What are the Benefits to Cloud Computing & IaaS?
By Roger Murray | December 7th, 2016
While the reasons behind considering a cloud based network infrastructure may vary, businesses across all industries and sizes are turning to the cloud to scale their organization. The adoption of cloud services is accelerating at a much more rapid pace than previously anticipated, with a considerable amount considering an Infrastructure-as-a-Service (IaaS) environment.
But what are the benefits to cloud, and more importantly, what does IaaS mean? I sat down with some of our internal experts to discuss what they think, and where they see the greatest changes while implementing newer IT strategies.
What is IaaS Cloud Computing?
IaaS Cloud Computing is a form of cloud computing that provides the ability for businesses to utilize virtual computer resources at their fingertip, without limitations on flexibility or the ability to scale.
In an IaaS type model, 3rd party providers host the hardware, software, servers, storage, and all infrastructure components on behalf of its users.
What are some of the other benefits IaaS Cloud Computing offers for those considering this option?
- Guaranteed Uptime: All businesses should be investing in solutions that offer a robust recovery plan, as well as solutions that eliminate downtime. A seemingly complex and costly venture for new businesses. However, IaaS includes complete backup & recovery of all pertinent data being stored in their environment.
- Secure Environment: Lost laptops are a billion-dollar industry. What can be potentially more dangerous is the loss of the sensitive data inside it. Thankfully, in a cloud computing environment, the data is stored off the machine, allowing not only remote access from anywhere to information, but the added benefit of remotely wiping data from lost laptops, keeping it out the wrong hands.
- Flexibility: The flexibility of cloud-based offerings is ideal for growing businesses. Scaling capacity up or down based on a today’s demands, paying only for the resources needed, with peace of mind knowing capacity can easily be updated any time.
- Maintenance & Updates: One of the best conveniences offered with IaaS includes hosting the daily applications a business uses, as well as managing system maintenance, applying patches, ensuring seamless backup, and recovery strategy implementation for users.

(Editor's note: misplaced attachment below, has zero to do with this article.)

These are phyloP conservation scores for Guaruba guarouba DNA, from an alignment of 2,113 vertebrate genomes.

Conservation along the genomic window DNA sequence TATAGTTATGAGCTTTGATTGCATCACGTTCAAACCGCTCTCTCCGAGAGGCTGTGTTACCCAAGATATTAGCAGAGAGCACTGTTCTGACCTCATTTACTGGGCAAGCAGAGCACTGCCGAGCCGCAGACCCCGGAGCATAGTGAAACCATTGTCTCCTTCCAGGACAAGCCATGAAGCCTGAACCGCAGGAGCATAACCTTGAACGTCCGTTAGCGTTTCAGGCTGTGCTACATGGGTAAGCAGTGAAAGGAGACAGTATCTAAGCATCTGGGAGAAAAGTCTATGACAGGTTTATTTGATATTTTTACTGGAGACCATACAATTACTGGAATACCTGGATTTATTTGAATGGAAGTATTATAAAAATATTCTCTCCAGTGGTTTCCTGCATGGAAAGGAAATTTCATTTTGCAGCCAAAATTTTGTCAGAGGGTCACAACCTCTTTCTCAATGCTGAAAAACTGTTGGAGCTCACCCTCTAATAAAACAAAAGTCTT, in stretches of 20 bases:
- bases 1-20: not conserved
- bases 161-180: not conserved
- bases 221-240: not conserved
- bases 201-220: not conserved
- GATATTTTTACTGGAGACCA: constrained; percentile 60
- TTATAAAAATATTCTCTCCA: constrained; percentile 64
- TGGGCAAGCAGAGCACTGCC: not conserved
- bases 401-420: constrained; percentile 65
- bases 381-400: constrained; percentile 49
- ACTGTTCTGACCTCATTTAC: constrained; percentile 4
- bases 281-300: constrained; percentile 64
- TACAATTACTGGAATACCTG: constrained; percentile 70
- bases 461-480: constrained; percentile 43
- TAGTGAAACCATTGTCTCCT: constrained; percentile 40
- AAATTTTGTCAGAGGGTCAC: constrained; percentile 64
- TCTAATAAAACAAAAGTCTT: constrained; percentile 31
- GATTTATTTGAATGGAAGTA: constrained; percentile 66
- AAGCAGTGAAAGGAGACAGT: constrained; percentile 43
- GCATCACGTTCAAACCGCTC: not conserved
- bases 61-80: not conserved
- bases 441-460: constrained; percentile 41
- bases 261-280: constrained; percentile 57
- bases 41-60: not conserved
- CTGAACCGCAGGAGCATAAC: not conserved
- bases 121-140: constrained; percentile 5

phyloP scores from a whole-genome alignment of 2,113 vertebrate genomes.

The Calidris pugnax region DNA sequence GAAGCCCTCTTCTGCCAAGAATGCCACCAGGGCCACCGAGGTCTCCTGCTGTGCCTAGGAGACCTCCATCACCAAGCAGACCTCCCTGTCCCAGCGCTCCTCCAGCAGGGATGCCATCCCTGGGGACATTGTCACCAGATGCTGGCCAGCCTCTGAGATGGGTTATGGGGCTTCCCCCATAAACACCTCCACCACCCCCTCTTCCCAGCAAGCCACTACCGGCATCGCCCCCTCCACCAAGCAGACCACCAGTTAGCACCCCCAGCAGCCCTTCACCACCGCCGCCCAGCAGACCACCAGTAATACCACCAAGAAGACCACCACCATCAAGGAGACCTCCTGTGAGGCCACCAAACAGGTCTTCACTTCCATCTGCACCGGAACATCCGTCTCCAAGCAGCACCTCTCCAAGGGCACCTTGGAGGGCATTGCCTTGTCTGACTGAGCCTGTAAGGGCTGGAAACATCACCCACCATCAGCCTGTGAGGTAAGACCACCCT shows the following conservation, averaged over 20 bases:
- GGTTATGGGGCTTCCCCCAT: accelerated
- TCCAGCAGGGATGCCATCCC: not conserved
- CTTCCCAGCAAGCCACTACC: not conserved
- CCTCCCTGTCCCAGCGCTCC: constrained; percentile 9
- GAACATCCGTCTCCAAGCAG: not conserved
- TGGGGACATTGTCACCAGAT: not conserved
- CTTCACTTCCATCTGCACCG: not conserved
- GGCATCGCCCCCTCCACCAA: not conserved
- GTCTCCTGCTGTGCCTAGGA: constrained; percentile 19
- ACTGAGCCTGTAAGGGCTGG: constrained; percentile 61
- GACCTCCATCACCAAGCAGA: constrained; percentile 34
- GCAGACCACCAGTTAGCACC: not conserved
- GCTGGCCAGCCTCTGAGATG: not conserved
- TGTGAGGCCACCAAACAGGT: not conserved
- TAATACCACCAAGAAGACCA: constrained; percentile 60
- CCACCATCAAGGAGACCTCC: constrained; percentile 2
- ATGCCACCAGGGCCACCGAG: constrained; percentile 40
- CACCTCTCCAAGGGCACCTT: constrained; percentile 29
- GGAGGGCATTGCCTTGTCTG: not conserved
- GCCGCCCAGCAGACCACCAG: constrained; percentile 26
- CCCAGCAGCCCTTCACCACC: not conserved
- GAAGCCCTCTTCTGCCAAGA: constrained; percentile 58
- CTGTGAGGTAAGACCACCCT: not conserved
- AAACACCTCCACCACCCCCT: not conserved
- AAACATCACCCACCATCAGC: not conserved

What about the up-front Costs?
The benefit to an IaaS model is an overall lower infrastructure cost or investment when compared to the alternative solution of in-house hardware. The pay-as-you-go model means businesses only pay for what is needed, eliminating large fixed monthly fees for things they may not ever use. There is no demand for up-front cost.
For smaller businesses who may lack the same up-front capital as large corporations, IaaS provides a competitive edge. In fact, small businesses are twice as likely as a large company to implement cloud-based solutions.
What functionalities are lost or gained in moving toward Cloud Computing?
Business maintain all control over their ability to control the operating system, manage individual user access/privileges, as well as control over their applications. In fact, there is a greater range of freedom in accessing these areas from anywhere, so administrators can control these areas remotely.
However, certain applications can prove to be a bit more problematic in migrating to the cloud, such as QuickBooks, where certain variations prove incompatible. Also, while reliability and access are paramount to the providers, if internet connectivity is lost at the business, or for a user, all applications and/or files are no longer accessible.
Security can also become a tricky area of concern given that it is being managed by the provider. While maintenance and security patches are kept current, there is still an associated risk, albeit mitigated with the built-in redundancy for backup & recovery.
The freedom to change platforms can be more cumbersome as well if a business decides to move away from a cloud-based IaaS, while scaling up/down is easy, migrating completely away can require more technical expertise.
One of the other considerations is the security of data now that it is out of the control of the business. It requires trust in their physical security, employees, and contractors. A thought some businesses just aren’t comfortable with yet.